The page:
Constitution as adopted on 3 September 1992.
1. Slovak is the official language of the Slovak Republic.
2. The use of languages other than the official language in official communications shall be determined by law.
2. Fundamental rights shall be guaranteed in the Slovak Republic to every person regardless of sex, race, colour, language, faith, religion, political affiliation or conviction, national or social origin, nationality or ethnic origin, property, birth or any other status, and no person shall be denied their legal rights, discriminated or favoured on any of these grounds.
5. Government authorities and public administration shall be obligated to provide reasonable access to the information in the official language of their work. The terms and procedures of execution thereof shall be specified by law.
1. Citizens of national minorities or ethnic groups in the Slovak Republic shall be guaranteed their full development, particularly the rights to promote their cultural heritage with other citizens of the same national minority or ethnic group, receive and disseminate information in their mother tongue, form associations, and create and maintain educational and cultural institutions. Details thereof will be determined by law.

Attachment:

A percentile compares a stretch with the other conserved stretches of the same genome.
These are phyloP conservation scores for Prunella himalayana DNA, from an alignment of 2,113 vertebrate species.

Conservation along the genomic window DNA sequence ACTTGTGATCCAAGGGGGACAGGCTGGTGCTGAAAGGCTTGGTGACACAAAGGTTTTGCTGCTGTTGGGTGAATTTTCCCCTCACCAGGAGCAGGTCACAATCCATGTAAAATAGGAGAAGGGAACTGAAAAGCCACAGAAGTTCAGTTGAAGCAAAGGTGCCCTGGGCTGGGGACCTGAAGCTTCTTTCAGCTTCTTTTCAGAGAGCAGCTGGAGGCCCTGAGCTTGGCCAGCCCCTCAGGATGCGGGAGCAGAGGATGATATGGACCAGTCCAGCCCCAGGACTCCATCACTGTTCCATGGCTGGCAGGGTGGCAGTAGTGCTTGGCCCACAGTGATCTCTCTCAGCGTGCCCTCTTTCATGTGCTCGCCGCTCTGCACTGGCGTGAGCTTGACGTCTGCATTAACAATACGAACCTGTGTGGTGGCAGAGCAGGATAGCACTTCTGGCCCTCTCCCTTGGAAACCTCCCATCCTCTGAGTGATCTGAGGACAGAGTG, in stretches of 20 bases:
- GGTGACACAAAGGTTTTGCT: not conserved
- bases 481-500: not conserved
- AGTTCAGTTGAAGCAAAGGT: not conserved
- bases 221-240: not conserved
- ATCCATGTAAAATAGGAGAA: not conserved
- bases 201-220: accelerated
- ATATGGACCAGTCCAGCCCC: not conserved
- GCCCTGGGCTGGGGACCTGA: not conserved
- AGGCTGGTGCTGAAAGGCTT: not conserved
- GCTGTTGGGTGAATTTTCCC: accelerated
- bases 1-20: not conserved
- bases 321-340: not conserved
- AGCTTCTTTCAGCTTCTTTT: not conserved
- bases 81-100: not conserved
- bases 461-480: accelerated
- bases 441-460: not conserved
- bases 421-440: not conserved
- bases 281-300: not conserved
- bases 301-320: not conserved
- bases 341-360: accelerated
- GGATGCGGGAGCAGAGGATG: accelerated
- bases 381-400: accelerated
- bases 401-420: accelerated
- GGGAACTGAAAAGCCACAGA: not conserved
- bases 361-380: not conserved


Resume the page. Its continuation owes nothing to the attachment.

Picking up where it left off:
2. In addition to the right to learn the official language, the citizens of national minorities or ethnic groups shall, under conditions defined by law, also be guaranteed:
(a) the right to be educated in a minority language,
(b) the right to use a minority language in official communications,
(c) the right to participate in decision-making in matters affecting the national minorities and ethnic groups.
2. Every person shall have the right to counsel from the outset of proceedings before any court of law, or a governmental or public authority as provided by law...
4. A person who claims not to know the language used in the proceedings under section 2 of this Article shall have the right to an interpreter.
Note: The complete text of the Constitution and further information on the constitutional background of Slovakia are provided by the International Constitutional Law Project at the University of